The Art of Engineering
April 26, 2006
Thank goodness some inventors specialize in ways to make our lives a little easier, especially around the house. Borrowing a page from Buckminster Fuller, one of his heroes, James Dyson ‘sees what needs to be done and just does it.’
In a show-and-tell format, Dyson offers a compendium of his labor-saving, ingenious designs, with side bars on business and engineering details. While Dyson has come up with washing machines, wheelbarrows and boats, the lion’s share of his presentation concerns his Dual Cyclone vacuum cleaner, which tidily eliminates several nasty aspects of ordinary vacuum cleaners: loss of suction, bag-changing and the emission of dirty air. “As a child, I remembered the screaming noise, smelling stale dust and picking things up in my hands the vacuum wouldn’t suck up.”
In the late 1970s, Dyson noticed a cyclone tower for removing particles at a saw mill and was inspired to mock up a vacuum cleaner based on the same principles. It took 5, 127 prototypes and almost five years to build. “The 5, 126th failure taught me so much. Making mistakes is the most important thing you can do,” says Dyson. “You don’t get things by sitting at a drawing board or lying in a bath.”
His efforts to manufacture, produce and market his invention were nearly as inventive as the technology inside the vacuum. He provoked a mail order company into including the Dyson machine on its pages (“I said the catalog was boring”), and then proceeded to ignore the results of market research and retail opinion, including a transparent bin on the machine so users could watch the dirt collect. “Engineers like dirt,” says Dyson.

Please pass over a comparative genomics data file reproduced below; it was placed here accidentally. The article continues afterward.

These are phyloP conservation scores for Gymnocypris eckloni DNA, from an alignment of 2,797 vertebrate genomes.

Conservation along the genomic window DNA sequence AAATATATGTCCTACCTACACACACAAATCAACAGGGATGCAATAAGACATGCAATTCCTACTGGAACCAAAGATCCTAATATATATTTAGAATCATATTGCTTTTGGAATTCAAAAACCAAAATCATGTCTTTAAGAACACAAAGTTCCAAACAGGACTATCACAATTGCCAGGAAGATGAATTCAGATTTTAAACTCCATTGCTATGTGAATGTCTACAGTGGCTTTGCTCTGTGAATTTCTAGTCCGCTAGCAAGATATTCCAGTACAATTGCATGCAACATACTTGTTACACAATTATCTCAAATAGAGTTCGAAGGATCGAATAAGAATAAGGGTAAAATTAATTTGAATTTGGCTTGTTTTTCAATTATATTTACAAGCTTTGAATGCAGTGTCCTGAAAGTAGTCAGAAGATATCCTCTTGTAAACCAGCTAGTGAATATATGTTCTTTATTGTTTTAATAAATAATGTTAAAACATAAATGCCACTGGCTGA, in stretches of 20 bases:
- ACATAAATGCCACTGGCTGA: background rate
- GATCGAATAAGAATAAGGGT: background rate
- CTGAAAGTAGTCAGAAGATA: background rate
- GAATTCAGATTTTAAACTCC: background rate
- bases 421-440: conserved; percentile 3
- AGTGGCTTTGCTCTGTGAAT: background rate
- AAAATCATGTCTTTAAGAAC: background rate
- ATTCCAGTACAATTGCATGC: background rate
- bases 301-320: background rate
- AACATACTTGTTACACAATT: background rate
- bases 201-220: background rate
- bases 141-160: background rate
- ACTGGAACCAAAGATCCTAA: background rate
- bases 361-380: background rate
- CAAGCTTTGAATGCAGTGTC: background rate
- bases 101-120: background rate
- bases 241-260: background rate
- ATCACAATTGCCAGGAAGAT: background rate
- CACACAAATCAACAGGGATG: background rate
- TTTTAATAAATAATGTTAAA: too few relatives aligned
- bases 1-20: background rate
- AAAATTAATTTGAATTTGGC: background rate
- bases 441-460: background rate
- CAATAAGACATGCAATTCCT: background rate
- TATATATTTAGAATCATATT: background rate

Dyson insists on getting things right, before and after product launch. 150 people in Malaysia run vacuums through obstacle courses, hitting them with hammers. “If it breaks, we can often make simple design changes,” which is why, he says, “we have the lowest return rate of any vacuum cleaner in the U.S.” A new version of the vacuum will be able to communicate directly to Dyson headquarters through a cell phone and let the company know if something goes wrong with it.
About the Speaker
Inventor and Founder, Dyson Corporation
A member of the British Design Council, James Dyson has been designing products since graduating from the Royal College of Art in 1970. Dyson is dedicated to developing technology to make everyday products work better.
Dyson's DC01, "the first and only bagless vacuum cleaner that doesn’t lose suction," became the best-selling vacuum in Britain in two years. Dyson vacuums are presently available in 37 countries and are the best-selling vacuum cleaners in Western Europe.
James Dyson has received awards worldwide for technology innovation including: the Industrial Design Prize of America, the European Design Prize, and L’Etoile de L’Observeur du Design (France). His vacuum cleaners are included in the permanent collections of numerous museums including: the London Science Museum; MoMA, New York; the San Francisco MoMA; the Metropolitan Museum of Art, New York; and the Centre Georges Pompidou, Paris.